The Philadelphia Housing Authority’s plans to redevelop the site of a shuttered high-rise in Germantown have reached a tipping point.
It’s been more than two years since PHA first presented its intent to demolish Queen Lane Apartments on the neighborhood’s west side and replace it with a 55-unit, low-density development.
Minimal agreement dashed
With the start of construction potentially another year away, the agency’s top official is now saying it’s “seriously considering” gutting and revamping the existing 16-story property instead.
“We’ve spent hundreds of thousands of dollars and we’re nowhere closer to where we were,” said Kelvin Jeremiah, PHA’s executive director.
Several residents were upset by the possibility when it was floated during community meetings held last year.
Tearing down the building has been perhaps the only facet of the project on which most of the neighborhood agreed.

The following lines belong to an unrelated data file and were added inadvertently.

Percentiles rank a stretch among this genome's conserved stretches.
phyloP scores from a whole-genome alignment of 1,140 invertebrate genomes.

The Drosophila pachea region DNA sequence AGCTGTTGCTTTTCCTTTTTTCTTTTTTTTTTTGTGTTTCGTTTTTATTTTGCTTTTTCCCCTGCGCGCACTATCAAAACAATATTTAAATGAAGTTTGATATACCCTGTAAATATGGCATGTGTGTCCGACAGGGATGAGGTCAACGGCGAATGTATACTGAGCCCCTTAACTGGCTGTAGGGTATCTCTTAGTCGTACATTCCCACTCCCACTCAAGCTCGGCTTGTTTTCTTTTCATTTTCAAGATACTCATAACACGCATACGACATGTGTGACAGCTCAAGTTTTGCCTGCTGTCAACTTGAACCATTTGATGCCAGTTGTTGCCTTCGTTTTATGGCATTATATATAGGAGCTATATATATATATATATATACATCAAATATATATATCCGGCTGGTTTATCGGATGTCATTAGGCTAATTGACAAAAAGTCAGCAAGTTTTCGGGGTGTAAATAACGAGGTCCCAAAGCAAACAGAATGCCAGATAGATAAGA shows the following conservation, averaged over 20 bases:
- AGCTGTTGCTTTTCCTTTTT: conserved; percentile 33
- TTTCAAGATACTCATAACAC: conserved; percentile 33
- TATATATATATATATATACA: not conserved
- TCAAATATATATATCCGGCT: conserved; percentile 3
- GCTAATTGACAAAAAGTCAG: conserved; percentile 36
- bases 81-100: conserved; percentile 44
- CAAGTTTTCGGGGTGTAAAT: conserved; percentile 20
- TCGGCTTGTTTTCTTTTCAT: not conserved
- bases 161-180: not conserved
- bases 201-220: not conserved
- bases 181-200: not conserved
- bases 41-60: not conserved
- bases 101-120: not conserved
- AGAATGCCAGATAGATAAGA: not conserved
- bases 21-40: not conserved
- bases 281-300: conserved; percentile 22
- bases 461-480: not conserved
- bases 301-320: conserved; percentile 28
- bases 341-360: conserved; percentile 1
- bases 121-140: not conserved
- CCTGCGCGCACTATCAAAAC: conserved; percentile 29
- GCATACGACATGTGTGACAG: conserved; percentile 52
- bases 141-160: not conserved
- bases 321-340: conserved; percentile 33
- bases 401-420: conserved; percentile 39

$32 million gone
However, Jeremiah said the loss of a key tax credit for the project — a roughly $32 million budget shortfall tied to the federal sequester and PHA’s overarching mission to provide housing for the thousands on its waiting list — has left the organization weighing the benefits of letting a structurally sound building sit empty for much longer.
“A better life for low-income Philadelphians is what we’re most concerned about,” he said.
A still-pending environmental review of the site continues to sit at the center of the delay, the longest for a PHA project involving the demolition of a high-rise.
The long timeline
Not long after plans for Queen Lane were presented to the community, a Potter’s Field was discovered beneath the site.
The colonial burial ground added a complex layer to the so-called Section 106 Agreement, which must be executed when a project with historic significance receives federal funding.